Republican President Ronald Reagan created the National Endowment for Democracy (NED) in 1983, which along with the United States Agency for International Development (USAID) has functioned as an economic arm of the United States government’s interventionist policies, financing non-governmental organizations (NGOs) and foundations disguised with names citing very laudable values like democracy and freedom, which in fact seek to change governments that do not subordinate themselves to Washington’s policies.
These interventionist policies have been implemented in many countries of the world, especially in those in what the United States considers its backyard: Latin America and the Caribbean.
As detailed on the NED’s own website in 2020, the organization provided critical support to allegedly promote democracy in our region, in countries governed by what they consider to be the most authoritarian regimes: Cuba, Nicaragua, and Venezuela. Two countries, Ecuador and Bolivia, were described as “in transition,” offering important opportunities to reverse previous “authoritarian” legislation on freedom of expression and judicial independence and to encourage citizen participation in electoral processes.
The NED reports expanding what are presented as programs addressing corruption, digital media, and human rights, and reaffirmed its commitments to the region’s largest countries: Brazil and Mexico, which were considered to be facing threats from right-wing populist and leftist governments, respectively.
As can be seen, the organization defines Cuba, Nicaragua and Venezuela as “more authoritarian regimes,” countries that were openly attacked through the network of foundations and NGOs this entity funds, and are defamed by media that are also financed through these organizations or other similar ones.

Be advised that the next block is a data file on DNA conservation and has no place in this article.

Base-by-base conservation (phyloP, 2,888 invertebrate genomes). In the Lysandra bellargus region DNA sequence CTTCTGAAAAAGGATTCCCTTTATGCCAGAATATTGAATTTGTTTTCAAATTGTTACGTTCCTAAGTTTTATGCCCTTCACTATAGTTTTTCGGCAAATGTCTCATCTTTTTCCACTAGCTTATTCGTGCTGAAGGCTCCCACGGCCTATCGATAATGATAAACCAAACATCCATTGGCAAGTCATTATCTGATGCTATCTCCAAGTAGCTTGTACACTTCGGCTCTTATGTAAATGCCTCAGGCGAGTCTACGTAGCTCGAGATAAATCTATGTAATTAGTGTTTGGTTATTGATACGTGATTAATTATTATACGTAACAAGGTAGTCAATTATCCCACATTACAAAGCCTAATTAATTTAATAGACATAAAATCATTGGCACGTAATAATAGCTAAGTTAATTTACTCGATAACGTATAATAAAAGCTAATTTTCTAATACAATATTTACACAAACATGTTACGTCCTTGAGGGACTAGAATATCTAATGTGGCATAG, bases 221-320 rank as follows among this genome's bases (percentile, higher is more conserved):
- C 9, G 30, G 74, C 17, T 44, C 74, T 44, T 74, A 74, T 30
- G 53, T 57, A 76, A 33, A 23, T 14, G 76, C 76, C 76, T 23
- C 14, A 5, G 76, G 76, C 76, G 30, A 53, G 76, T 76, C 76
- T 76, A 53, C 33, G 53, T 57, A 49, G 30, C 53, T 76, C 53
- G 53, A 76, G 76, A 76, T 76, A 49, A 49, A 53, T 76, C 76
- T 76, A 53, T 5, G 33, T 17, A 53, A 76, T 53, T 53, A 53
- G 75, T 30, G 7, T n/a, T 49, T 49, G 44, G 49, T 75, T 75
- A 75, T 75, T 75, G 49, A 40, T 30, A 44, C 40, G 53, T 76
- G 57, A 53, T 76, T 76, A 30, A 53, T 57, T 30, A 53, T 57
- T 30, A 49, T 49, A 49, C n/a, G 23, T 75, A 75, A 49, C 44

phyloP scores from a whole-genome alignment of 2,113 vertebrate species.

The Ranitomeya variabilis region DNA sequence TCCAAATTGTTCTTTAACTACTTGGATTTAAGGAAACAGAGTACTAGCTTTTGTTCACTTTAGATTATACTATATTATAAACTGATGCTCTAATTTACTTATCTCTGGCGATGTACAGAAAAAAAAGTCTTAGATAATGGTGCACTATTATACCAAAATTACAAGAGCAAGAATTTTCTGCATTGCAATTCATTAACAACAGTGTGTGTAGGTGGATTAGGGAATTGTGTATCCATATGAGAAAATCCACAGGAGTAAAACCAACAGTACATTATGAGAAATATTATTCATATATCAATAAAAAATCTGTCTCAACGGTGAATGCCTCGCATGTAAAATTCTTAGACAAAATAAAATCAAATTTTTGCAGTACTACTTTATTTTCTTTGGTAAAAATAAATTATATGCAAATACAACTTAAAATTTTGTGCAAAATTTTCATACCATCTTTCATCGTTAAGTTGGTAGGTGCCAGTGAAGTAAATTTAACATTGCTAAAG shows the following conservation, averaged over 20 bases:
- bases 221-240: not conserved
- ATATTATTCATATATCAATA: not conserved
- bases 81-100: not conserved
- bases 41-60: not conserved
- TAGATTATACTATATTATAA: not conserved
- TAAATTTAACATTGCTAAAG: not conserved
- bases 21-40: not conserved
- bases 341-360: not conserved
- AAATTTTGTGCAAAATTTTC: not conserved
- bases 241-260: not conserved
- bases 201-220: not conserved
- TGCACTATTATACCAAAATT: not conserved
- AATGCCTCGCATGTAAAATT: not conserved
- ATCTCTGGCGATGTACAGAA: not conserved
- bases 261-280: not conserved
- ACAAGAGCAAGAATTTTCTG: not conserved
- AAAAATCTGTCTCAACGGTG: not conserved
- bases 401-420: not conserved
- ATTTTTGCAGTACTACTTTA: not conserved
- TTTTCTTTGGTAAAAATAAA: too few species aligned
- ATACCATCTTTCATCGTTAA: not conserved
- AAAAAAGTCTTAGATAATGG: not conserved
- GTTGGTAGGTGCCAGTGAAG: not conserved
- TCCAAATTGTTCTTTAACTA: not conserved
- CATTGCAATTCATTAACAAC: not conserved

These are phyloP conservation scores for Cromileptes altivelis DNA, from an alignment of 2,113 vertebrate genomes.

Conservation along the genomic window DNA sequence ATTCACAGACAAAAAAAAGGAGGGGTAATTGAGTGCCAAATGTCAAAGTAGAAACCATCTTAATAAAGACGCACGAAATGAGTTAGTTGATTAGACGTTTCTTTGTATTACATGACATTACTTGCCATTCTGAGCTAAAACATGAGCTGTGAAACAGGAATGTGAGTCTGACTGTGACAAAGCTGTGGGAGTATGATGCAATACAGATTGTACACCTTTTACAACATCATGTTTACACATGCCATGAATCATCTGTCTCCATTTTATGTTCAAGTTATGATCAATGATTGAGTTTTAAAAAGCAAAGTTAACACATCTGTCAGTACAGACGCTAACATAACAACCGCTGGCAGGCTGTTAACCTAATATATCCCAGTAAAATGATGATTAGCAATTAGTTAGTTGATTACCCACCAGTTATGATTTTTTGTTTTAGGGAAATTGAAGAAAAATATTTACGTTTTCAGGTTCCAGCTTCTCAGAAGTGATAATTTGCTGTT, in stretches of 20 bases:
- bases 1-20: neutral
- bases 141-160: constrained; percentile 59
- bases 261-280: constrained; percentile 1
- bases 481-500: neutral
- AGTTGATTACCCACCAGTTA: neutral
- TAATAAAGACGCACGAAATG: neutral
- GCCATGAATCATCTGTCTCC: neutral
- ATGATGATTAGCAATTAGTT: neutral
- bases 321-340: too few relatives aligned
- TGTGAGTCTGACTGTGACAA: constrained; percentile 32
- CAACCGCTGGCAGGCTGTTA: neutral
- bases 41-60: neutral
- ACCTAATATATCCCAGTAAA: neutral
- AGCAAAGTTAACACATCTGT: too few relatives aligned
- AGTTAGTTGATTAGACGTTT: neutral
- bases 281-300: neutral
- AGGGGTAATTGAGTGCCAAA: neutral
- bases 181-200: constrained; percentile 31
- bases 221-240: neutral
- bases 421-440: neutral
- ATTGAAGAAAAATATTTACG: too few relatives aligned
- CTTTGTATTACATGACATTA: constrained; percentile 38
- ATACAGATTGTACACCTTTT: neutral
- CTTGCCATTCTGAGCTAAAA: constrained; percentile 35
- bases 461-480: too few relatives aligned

The NED website also reports that, on November 30, 2018, a meeting was held in which Democratic Senator Robert “Bob” Menéndez, and the Republican Representative Ileana Ros-Lehtinen participated, two well-known opponents of popular processes in the region and linked to the most reactionary sectors of Cuban emigration based in Miami.
Also on hand were NED President Carl Gershman, and USAID administrator Mark Green, both interested in promoting new compliant leaders in Cuba, Nicaragua and Venezuela.
Gershman took the opportunity to thank Congresswoman Ros-Lehtinen for her unwavering support for the work of “democratic” activists around the world, presenting her with a framed print of the Goddess of Democracy, built in China’s Tiananmen Square, nearly 30 years ago.
Later, NED Senior Director for Latin America and the Caribbean, Miriam Kornblith, participated in a panel with activists from Venezuela and Cuba, described as an event which served to familiarize U.S. development agencies and legislators with “democratic leaders” from Cuba, Nicaragua and Venezuela.”
INTERVENTION IN CUBA
Since the triumph of the Cuban Revolution in 1959, the United States has resorted to all manner of means to force a change of government on the island. The criminal economic, commercial and financial blockade that Washington illegally and unilaterally maintains against Cuba, which has been condemned by the international community in 29 votes in the United Nations General Assembly is, without a doubt, the most concrete example of this systematic aggression that the U.S. government maintains against our people.